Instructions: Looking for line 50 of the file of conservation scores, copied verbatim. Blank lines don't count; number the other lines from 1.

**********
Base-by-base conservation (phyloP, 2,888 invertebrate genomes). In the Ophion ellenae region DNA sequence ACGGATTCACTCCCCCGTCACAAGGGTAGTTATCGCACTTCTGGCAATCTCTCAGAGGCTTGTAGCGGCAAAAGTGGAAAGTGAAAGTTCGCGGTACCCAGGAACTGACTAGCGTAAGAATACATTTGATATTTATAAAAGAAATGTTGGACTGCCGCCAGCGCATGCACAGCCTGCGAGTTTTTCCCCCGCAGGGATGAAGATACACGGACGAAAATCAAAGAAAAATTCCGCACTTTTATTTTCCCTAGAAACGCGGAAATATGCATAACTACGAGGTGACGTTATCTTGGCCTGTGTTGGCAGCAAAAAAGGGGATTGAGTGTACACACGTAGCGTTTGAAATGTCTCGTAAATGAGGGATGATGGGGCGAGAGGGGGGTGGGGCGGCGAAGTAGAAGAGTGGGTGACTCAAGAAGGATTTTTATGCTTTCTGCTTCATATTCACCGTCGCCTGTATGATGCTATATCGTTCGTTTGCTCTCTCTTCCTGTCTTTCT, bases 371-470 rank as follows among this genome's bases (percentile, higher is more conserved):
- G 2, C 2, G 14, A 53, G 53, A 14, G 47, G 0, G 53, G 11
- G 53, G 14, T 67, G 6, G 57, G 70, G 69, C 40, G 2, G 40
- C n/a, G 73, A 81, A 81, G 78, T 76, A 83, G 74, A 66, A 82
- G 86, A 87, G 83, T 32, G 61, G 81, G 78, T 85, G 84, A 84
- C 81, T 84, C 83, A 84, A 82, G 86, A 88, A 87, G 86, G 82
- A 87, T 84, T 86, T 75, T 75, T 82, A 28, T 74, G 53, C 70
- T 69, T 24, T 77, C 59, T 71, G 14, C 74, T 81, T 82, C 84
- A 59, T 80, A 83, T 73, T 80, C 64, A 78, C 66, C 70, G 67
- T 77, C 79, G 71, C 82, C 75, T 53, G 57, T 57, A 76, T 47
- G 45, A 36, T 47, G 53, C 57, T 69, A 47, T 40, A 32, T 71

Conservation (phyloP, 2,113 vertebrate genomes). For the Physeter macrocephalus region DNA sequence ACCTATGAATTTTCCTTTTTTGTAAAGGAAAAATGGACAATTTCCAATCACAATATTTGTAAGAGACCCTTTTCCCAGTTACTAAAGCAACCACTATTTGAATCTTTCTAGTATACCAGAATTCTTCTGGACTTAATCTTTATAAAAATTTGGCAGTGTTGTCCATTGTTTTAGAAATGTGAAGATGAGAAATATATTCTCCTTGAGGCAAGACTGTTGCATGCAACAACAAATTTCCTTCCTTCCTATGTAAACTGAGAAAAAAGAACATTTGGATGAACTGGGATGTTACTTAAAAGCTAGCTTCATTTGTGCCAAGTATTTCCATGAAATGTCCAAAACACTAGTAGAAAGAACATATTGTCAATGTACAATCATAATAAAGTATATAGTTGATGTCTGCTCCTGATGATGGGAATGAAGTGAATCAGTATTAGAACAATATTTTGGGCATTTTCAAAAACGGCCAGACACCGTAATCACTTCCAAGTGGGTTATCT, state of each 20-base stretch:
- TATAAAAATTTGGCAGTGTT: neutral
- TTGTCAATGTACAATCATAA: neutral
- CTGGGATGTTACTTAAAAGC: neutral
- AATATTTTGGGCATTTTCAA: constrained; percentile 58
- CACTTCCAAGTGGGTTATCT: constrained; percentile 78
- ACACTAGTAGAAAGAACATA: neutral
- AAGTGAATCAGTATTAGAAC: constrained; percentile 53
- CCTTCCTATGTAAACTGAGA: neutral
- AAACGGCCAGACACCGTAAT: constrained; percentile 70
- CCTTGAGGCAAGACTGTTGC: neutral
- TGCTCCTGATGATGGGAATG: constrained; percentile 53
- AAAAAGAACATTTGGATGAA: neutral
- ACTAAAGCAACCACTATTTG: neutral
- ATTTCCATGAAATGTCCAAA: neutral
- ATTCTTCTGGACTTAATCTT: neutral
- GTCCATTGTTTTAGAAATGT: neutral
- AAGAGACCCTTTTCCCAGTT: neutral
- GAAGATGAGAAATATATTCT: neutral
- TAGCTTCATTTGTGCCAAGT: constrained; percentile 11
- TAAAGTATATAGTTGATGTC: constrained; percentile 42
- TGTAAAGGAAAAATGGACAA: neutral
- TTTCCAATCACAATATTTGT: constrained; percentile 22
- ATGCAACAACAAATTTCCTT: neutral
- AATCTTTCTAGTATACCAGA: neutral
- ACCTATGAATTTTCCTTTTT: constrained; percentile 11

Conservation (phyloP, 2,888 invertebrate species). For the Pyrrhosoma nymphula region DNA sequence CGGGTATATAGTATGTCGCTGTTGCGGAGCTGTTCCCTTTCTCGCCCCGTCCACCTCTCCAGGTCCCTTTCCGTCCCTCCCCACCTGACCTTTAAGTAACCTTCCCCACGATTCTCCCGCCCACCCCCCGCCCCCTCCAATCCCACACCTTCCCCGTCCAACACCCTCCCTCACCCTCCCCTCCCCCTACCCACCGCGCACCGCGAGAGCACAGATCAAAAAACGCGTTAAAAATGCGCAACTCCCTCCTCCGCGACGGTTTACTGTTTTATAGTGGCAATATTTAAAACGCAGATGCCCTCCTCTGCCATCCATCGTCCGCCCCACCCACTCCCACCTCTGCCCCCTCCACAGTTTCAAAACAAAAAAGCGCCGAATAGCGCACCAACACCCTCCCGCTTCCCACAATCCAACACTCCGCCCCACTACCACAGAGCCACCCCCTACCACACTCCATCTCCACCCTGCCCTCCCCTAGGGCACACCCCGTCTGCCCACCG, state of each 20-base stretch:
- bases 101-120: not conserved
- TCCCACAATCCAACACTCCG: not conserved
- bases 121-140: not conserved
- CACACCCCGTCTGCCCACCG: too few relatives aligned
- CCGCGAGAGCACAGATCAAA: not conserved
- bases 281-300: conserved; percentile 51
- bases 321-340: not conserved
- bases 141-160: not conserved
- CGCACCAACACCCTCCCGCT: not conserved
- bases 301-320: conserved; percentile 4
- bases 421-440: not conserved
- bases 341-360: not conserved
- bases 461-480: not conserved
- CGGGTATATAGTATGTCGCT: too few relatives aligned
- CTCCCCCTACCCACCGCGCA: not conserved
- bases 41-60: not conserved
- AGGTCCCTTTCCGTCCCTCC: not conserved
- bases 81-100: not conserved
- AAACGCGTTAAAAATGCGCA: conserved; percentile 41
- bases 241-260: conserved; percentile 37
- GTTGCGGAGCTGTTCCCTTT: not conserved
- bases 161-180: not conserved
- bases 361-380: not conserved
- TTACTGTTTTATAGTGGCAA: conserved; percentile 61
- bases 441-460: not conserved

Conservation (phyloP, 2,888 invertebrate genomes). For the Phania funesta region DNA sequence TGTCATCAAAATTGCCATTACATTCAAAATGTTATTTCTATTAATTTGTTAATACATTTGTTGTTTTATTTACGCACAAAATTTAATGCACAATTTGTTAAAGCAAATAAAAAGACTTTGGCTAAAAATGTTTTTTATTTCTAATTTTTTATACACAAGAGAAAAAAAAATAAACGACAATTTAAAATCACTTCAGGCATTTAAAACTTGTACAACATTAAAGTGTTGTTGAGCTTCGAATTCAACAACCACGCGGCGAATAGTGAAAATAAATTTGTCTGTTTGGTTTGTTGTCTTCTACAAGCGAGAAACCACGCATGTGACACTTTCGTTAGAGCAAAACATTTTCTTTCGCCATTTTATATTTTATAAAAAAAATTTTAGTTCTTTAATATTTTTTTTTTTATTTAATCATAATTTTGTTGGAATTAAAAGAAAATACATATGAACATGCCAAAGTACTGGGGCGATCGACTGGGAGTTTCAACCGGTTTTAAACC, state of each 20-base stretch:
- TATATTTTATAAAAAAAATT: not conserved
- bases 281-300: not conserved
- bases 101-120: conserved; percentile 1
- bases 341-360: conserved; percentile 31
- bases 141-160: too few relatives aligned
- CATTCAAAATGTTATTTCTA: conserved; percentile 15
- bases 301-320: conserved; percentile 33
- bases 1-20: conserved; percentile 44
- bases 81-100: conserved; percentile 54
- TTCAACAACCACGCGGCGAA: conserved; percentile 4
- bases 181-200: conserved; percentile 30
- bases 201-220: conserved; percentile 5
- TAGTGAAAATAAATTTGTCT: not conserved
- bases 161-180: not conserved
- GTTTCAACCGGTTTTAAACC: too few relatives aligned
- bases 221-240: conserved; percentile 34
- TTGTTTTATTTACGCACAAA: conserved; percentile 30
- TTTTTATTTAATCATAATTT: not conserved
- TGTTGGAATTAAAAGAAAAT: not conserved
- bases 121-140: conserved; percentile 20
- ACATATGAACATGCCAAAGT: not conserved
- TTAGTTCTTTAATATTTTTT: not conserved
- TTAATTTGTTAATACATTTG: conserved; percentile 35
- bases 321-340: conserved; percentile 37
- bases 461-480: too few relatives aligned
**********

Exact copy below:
- bases 341-360: not conserved